<input type="button" @click="doSearch" value="Search">
  <br clear="left">
  <div v-if="searching"><i>Searching...</i></div>

  <div class="allResults">
    <div v-if="books.length" >
      <h2>Results</h2>
      <p><i>Click the cover to find similar books...</i></p>
      <div v-for="book in books" class="bookResult">
        <img :src="book.image_url" class="bookResult" @click="findSimilar(book)">
        {{book.title}}
      </div>
    </div>

    <div v-if="relatedBooks.length">
      <h2>Books Related to {{ selectedBook.title }}</h2>
      <div v-for="book in relatedBooks" class="bookResult">
        <img :src="book.image_url" class="bookResult" @click="findSimilar(book)">
        {{book.title}}
      </div>
    </div>

  </div>
  
</div>

Nothing too fancy there. You can see a few conditionals to handle displaying loading conditions, lists of books, etc. Now let’s look at the JavaScript:

const app = new Vue({
  el:'#app',
  data:{
    search:'',
    books:[],
    relatedBooks:[],
    searching:false,
    selectedBook:null
  },
  methods:{
    doSearch() {
      if(this.search === '') return;
      this.searching = true;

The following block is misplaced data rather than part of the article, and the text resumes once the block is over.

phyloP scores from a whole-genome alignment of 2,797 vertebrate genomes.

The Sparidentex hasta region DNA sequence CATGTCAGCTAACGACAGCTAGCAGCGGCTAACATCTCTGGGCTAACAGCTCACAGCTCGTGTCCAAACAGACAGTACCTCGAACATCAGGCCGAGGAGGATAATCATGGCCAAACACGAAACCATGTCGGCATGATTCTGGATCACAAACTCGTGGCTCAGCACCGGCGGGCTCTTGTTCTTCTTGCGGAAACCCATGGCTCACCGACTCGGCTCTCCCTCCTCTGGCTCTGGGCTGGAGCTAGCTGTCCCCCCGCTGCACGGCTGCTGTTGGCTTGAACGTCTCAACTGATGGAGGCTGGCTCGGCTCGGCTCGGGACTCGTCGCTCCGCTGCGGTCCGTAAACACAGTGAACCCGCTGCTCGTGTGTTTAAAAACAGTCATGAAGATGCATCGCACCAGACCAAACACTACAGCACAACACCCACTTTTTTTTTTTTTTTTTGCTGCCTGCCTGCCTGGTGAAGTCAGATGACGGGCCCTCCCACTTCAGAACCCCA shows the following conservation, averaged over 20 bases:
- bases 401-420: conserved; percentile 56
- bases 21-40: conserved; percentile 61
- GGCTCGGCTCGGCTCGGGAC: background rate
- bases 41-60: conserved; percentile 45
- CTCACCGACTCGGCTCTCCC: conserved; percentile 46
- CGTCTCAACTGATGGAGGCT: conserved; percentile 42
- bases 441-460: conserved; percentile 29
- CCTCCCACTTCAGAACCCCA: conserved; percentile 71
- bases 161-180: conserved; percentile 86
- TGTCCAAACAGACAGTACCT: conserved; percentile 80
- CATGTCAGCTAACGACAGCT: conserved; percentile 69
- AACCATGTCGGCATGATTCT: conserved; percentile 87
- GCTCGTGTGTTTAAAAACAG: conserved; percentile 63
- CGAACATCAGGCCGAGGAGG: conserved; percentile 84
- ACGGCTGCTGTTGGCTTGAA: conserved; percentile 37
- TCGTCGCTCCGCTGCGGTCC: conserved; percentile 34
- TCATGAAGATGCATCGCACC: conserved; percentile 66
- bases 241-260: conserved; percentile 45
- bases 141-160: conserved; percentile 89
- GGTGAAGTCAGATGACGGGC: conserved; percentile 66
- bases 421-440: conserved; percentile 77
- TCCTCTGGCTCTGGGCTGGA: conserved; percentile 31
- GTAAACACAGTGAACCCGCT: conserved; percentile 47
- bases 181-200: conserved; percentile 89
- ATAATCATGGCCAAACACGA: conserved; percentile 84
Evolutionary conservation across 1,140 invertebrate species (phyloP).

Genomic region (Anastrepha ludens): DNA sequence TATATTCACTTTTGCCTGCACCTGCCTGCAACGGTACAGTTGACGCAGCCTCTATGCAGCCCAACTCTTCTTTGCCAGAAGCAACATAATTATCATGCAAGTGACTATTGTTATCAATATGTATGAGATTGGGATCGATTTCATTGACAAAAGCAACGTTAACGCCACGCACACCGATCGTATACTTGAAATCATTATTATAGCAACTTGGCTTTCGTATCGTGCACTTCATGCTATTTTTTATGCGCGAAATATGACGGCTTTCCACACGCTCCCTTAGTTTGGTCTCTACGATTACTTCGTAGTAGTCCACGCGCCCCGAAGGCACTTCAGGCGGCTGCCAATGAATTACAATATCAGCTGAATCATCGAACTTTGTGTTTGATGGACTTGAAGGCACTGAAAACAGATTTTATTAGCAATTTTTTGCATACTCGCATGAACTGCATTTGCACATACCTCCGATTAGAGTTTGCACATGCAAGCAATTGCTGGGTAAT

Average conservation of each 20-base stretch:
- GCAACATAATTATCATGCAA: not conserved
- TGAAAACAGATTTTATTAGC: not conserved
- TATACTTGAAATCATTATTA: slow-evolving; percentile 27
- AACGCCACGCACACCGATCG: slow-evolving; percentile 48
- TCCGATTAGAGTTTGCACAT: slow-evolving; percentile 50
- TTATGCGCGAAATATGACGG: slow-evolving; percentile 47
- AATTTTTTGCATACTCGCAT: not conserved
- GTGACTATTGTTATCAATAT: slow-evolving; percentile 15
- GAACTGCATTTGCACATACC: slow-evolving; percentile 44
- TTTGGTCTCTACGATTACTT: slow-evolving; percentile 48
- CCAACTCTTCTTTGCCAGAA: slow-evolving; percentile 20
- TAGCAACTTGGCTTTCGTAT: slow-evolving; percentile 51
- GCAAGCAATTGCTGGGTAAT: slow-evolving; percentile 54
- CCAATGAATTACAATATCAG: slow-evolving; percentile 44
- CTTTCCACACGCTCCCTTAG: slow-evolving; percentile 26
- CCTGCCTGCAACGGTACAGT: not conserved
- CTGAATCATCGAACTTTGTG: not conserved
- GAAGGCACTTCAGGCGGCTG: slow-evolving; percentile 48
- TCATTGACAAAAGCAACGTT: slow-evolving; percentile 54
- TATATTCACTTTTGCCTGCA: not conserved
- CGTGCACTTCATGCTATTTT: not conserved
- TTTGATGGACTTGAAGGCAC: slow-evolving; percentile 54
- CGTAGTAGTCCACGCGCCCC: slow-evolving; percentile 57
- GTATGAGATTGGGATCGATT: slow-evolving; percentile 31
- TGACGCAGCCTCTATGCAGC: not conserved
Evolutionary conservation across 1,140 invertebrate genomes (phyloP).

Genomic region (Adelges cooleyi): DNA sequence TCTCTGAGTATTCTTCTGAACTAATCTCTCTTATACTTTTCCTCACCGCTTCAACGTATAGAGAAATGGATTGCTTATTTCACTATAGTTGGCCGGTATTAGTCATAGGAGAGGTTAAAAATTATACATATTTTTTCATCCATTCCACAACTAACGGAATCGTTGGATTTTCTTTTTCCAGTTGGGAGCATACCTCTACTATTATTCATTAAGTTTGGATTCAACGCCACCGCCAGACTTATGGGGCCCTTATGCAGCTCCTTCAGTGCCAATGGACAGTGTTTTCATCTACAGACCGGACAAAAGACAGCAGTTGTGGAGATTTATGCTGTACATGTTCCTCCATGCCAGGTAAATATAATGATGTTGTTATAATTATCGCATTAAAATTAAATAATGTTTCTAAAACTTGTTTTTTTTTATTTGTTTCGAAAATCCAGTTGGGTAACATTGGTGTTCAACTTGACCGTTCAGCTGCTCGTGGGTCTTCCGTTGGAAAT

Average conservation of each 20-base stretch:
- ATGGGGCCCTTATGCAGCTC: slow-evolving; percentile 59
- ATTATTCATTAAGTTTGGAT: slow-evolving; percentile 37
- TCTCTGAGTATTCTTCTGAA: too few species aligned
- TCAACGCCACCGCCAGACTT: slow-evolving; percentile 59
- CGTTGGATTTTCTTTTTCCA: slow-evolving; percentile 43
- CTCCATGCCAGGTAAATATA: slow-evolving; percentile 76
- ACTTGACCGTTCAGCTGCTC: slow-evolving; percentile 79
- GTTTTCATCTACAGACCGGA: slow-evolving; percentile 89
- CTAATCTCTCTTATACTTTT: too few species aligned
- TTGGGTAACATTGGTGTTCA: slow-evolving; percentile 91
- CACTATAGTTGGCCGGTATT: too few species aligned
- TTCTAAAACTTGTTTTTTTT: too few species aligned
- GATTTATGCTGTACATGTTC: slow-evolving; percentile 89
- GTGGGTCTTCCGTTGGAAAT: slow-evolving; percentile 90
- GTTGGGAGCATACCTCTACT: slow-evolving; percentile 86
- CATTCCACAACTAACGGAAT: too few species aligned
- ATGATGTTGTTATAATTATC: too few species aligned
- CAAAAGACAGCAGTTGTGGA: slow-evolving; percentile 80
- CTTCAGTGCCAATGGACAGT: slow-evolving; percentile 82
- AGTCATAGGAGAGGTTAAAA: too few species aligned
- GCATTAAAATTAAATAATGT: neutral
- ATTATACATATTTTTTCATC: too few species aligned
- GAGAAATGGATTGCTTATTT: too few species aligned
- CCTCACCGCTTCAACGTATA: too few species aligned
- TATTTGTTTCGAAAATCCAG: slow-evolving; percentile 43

this.books = [];
      this.relatedBooks = [];
      console.log('search for '+this.search);
      fetch(`https://openwhisk.ng.bluemix.net/api/v1/web/rcamden%40us.ibm.com_My%20Space/goodreads/search.json?search=${encodeURIComponent(this.search)}`)
      .then(res=>res.json())
      .then(res => {
        this.searching = false;
        this.books = res.result;
      });
    },
    findSimilar(book) {
      this.selectedBook = book;
      this.relatedBooks = [];
      console.log('find books similar to '+book.id);
      fetch(`https://openwhisk.ng.bluemix.net/api/v1/web/rcamden%40us.ibm.com_My%20Space/goodreads/findSimilar.json?id=${encodeURIComponent(book.id)}`)
      .then(res=>res.json())
      .then(res => {
        this.relatedBooks = res.result;
      });

    }
  }
})